The Lord Lieutenant and Lady De L’Isle were in the Precincts of Canterbury Cathedral to welcome the Hungarian Pilgrims who brought with them the relic of St Thomas Becket from the Basilica of Esztergom. The Pilgrims had visited Westminster Cathedral and Westminster Abbey in London before coming to Rochester Cathedral for an overnight stop, the last leg was a walk from St Mary’s Church, Harbledown, into the city centre and The Cathedral Precincts.
It is believed that the relic, part of Becket’s elbow bone, may have reached Hungary through the marriage of Queen Margaret who was first married to King Henry II’s son but was widowed and subsequently became Queen of Hungary. Becket negotiated the marriage pact which brought her to England and would have been a major influence on her life.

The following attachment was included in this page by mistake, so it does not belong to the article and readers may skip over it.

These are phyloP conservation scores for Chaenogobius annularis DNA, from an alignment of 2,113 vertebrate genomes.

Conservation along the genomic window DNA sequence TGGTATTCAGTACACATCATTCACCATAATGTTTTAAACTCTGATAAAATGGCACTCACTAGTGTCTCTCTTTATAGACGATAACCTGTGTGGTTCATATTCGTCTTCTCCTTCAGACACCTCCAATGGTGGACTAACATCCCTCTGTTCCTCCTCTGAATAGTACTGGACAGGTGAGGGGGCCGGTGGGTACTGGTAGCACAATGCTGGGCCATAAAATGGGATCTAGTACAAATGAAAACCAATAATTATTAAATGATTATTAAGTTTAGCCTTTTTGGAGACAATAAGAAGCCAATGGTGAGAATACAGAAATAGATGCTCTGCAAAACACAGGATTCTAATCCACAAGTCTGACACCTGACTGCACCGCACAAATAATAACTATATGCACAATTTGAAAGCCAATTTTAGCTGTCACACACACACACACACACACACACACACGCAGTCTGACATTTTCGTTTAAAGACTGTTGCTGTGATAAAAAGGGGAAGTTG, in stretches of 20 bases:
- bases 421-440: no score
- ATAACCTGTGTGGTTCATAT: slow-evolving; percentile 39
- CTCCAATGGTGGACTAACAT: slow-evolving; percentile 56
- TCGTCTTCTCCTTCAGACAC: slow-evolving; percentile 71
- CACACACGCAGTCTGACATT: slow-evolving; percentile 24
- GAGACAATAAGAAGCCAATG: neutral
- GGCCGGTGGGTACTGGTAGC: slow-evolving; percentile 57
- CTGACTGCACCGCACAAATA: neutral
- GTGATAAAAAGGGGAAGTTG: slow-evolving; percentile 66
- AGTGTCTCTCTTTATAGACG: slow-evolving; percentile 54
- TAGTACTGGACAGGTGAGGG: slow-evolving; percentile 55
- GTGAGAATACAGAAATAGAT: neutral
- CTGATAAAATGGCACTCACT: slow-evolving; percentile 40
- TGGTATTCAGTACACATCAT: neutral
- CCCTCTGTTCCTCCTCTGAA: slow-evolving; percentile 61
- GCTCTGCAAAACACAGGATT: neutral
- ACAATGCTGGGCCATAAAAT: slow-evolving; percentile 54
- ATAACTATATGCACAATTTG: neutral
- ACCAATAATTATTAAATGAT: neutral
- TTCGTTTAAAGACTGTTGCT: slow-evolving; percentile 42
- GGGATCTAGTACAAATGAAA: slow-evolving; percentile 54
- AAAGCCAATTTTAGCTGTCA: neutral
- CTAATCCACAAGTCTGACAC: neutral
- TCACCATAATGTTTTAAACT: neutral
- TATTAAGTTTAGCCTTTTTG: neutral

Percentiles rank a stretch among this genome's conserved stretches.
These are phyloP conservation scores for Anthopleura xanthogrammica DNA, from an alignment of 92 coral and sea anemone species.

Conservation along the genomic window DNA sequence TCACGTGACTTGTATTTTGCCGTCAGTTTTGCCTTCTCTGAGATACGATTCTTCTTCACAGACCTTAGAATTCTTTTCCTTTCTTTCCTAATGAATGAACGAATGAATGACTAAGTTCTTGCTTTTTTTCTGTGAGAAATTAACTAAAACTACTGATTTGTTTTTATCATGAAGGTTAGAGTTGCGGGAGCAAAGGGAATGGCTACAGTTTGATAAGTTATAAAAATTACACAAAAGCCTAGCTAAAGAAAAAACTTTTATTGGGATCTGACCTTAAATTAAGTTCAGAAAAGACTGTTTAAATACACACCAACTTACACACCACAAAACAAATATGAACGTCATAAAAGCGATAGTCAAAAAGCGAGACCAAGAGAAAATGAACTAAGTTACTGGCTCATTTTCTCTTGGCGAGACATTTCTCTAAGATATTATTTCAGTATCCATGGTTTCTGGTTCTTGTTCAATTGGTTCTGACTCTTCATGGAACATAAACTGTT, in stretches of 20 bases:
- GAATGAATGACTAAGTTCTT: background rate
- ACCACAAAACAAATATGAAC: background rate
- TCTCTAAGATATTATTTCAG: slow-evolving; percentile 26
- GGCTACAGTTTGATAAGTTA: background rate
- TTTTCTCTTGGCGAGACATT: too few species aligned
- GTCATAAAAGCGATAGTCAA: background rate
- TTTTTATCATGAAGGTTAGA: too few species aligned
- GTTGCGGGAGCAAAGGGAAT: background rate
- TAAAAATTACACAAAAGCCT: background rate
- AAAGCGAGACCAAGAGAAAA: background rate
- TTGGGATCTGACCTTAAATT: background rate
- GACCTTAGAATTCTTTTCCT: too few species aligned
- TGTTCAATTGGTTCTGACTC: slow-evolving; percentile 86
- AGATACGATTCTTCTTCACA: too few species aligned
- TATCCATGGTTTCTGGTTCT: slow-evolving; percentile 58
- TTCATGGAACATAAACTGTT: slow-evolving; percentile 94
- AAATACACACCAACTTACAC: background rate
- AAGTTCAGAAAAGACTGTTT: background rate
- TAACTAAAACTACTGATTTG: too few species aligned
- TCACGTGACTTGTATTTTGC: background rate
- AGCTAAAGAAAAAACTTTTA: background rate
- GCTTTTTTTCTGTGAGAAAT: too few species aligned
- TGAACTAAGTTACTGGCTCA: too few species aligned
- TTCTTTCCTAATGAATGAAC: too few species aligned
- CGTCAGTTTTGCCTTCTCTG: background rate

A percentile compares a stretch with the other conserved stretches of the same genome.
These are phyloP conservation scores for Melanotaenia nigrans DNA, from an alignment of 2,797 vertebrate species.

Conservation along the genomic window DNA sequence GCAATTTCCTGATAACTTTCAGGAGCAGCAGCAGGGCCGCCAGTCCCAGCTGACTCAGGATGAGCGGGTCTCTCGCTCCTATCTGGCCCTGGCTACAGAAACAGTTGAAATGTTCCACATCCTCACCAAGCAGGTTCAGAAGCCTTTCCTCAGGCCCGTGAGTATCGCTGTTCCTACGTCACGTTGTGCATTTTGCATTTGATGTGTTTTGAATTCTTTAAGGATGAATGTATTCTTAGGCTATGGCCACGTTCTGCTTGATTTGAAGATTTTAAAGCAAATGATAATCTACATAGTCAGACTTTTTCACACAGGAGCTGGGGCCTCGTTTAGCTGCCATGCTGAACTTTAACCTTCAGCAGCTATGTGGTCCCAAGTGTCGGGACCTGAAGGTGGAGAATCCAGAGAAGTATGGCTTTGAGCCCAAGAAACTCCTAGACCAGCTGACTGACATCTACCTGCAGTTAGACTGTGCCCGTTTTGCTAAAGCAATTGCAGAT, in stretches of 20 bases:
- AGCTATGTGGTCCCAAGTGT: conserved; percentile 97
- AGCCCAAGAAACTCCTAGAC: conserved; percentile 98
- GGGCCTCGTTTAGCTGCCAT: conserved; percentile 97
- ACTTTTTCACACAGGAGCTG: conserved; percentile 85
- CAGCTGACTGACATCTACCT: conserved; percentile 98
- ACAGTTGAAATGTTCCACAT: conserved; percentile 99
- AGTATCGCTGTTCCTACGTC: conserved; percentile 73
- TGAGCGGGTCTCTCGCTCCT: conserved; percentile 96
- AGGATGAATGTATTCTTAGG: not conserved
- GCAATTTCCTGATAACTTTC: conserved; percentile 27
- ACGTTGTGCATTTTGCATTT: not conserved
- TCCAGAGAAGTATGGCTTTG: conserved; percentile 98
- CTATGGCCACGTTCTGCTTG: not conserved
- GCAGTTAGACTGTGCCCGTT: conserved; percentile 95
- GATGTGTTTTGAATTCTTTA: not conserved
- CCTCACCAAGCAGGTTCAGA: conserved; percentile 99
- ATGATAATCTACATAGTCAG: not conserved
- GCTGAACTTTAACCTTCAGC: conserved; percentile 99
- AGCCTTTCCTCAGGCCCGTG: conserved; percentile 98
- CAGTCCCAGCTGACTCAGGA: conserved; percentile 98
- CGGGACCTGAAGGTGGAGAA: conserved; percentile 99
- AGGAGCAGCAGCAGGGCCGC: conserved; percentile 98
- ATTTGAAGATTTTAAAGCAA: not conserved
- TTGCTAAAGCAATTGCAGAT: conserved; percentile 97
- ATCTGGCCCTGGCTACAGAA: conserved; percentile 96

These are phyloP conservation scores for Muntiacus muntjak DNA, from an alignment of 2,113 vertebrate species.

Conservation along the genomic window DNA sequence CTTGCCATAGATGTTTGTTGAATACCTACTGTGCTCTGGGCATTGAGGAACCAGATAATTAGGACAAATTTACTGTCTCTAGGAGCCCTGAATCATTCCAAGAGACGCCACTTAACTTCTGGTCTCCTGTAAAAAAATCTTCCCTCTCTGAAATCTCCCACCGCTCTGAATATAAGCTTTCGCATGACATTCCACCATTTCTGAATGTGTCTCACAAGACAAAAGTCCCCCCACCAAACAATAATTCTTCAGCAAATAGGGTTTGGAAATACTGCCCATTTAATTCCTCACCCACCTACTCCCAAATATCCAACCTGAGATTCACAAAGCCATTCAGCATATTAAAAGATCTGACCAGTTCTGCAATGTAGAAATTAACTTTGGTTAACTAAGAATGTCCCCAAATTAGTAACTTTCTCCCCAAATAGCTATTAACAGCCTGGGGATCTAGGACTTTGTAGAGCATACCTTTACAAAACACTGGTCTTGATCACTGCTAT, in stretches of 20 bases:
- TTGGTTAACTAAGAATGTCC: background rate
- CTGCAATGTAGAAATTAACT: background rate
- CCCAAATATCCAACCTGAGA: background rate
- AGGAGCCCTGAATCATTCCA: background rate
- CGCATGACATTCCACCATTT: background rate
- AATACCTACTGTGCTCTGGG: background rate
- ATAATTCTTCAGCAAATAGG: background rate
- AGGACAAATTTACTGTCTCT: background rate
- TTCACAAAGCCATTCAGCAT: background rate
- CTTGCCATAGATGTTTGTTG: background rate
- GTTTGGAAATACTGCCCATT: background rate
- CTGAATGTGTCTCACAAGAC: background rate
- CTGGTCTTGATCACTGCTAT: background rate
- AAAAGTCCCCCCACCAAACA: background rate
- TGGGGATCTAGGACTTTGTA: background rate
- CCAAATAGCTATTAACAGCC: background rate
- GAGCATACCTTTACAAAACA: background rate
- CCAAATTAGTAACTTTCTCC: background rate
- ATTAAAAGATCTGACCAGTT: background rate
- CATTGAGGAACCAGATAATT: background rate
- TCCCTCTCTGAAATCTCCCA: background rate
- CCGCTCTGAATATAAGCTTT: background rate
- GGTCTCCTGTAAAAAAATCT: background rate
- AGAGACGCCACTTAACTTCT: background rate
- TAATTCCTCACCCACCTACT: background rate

King Henry VIII’s dissolution of the monasteries saw that Becket’s grave was destroyed and the jewels which decorated the tomb were removed and the worship of saintly relics discouraged as idolatrous.
During the communist era in Hungary Becket came to symbolise the struggle of The Church against the repression of religious liberty.
This Pilgrimage, after more than 800 years, is a vivid symbol of reconciliation between Anglicans and Roman Catholics. A Roman Catholic High Mass took place in the Canterbury Cathedral Crypt on Sunday 29th May before the relic was returned to Hungary.